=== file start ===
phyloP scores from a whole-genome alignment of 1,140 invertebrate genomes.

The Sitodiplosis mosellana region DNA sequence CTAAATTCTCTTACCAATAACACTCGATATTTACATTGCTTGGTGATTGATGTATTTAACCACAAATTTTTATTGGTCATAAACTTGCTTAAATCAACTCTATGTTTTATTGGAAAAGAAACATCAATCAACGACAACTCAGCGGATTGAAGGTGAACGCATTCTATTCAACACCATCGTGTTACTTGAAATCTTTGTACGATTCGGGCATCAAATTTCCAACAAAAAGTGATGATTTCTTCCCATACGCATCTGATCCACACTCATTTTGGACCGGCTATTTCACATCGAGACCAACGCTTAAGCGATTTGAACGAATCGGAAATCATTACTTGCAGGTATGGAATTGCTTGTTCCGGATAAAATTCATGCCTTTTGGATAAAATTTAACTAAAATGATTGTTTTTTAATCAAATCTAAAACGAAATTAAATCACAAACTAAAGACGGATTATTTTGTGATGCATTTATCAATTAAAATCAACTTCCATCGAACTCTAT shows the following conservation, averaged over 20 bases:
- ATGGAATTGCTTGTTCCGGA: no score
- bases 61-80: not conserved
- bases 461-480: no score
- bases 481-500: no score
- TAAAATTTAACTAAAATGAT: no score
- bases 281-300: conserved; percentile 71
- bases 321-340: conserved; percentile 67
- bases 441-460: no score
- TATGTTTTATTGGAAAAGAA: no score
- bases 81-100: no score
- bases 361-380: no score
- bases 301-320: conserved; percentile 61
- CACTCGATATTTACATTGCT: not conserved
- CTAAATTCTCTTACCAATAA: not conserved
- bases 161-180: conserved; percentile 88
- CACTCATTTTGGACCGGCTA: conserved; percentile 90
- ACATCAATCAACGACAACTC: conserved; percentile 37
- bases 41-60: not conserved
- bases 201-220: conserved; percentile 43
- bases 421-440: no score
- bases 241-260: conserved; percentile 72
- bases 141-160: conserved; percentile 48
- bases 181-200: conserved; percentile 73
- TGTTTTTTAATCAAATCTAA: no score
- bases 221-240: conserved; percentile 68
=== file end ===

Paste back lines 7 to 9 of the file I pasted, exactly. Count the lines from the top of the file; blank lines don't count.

- TAAAATTTAACTAAAATGAT: no score
- bases 281-300: conserved; percentile 71
- bases 321-340: conserved; percentile 67